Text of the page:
But that is not the only unfair treatment of Gül or tactical move by Bahçeli to summarize what is happening in the referendum atmosphere, with Turkey less than two weeks before going to the ballot box.

Erdoğan Toprak is an adviser to Kemal Kılıçdaroğlu, the leader of the main opposition Republican People’s Party (CHP), on the party’s “No” campaign.” The following are his words from an interview with daily Hürriyet’s Rifat Başaran:

- “All government resources are being used for the campaigns of the AKP and the MHP. TRT [the public broadcaster] gives time to ‘yes’ propaganda only. Moreover, they [the government] have lifted the necessity for ‘impartiality’ in the media ahead of the polls with a state of emergency decree. We are being obstructed by state of emergency justifications. No hall was allocated in Konya for Kılıçdaroğlu to deliver a campaign speech.”

- “Such criteria is not in force for the ‘yes’ campaign, but TRT has refused to broadcast our ad, claiming that the star in the background imitates the [Turkish] flag. What’s more, in order to block our broadcasting hours, the programs of the president, prime minister or one of the ministers are changed to overlap with ours.” 
Meanwhile, the governor of the eastern province Muş recently banned one of the campaign songs of the Kurdish issue-focused Peoples’ Democratic Party (HDP) with the authority given by the state of emergency. That decision was followed by one from the Diyarbakır Governor’s Office. 

The song was “Say No” in Kurdish and was banned on the justification that it allegedly “agitates people toward hatred and enmity.” One wonders whether the praising of calls to bring back the death penalty during “yes” rallies are regarded by government officials as calls for social peace.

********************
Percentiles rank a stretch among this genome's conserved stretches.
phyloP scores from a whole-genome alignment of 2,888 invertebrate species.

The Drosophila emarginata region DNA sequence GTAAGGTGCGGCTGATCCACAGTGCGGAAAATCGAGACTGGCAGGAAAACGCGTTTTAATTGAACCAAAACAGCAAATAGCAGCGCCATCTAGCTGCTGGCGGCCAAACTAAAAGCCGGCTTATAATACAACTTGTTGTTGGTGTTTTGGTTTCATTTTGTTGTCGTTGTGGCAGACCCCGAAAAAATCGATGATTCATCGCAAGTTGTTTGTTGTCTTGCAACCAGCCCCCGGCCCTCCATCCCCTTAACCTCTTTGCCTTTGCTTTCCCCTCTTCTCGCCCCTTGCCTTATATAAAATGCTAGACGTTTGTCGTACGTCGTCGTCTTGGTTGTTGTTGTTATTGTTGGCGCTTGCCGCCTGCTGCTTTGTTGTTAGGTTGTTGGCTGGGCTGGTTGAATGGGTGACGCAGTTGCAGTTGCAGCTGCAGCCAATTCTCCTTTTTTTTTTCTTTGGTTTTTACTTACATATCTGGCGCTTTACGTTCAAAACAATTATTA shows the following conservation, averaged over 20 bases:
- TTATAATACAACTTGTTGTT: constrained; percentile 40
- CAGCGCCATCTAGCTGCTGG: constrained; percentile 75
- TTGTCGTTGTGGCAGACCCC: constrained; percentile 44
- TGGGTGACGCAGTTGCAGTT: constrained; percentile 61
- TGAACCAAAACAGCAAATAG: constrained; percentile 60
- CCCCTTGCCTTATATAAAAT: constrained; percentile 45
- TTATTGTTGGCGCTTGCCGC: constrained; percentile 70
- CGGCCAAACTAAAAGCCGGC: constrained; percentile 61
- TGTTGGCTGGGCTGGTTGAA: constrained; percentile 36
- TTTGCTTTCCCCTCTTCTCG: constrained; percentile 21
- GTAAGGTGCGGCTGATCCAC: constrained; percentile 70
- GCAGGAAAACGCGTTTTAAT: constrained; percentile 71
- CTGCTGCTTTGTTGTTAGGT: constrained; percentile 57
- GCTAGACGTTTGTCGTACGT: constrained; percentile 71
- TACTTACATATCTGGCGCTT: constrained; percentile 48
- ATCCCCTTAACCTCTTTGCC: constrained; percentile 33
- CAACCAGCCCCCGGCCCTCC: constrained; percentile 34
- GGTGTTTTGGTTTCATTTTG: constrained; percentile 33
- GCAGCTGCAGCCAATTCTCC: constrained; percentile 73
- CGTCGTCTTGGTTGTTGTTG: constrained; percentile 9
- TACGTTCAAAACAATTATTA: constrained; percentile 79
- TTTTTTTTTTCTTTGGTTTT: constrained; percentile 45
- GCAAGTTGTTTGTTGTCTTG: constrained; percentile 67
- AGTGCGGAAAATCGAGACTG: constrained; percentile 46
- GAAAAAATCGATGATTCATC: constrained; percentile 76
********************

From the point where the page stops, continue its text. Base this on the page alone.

Or consider the social media bashing of food giant Ülker over of its April Fools’ Day ad. Doesn’t that resemble the anti-communist paranoia of the 1950s and 1960s? In those times, for example, the trademark of a Turkish cigarette brand “Bahar” became the subject of a court case because someone claimed that when you reversed it and partly covered it, it looked like the portrait of Chinese leader Mao Zedong. In another case, a movie about a love story was censured because officials thought a scene shot on the Kilyos beach of Istanbul could signal an available landing shore for the Soviet navy.

Recently, it was Kılıçdaroğlu who was targeted almost as a terrorist for leading the “no” campaign; thankfully that was corrected by President Erdoğan following reactions from the grassroots. Now it is Gül who is being targeted. God knows who will be next.

Perhaps all these developments are indications of the not-so-festive atmosphere in the presidential compound at Beştepe in Ankara. Could it be possible that a seasoned politician like Erdoğan is ignoring the possibility that some in his team are actually doing him harm because of their own positions and interests?

I think I have a reason to ask this question, as a journalist who received opprobrium from the AK Parti ranks for trying to warn readers about the U.S.-based Islamist preacher Fethullah Gülen and his followers back when they were still on good terms with the government. Of course, we are now reporting on AK Parti statements that they were “deceived” by Gülenists for years.

Can that really be possible?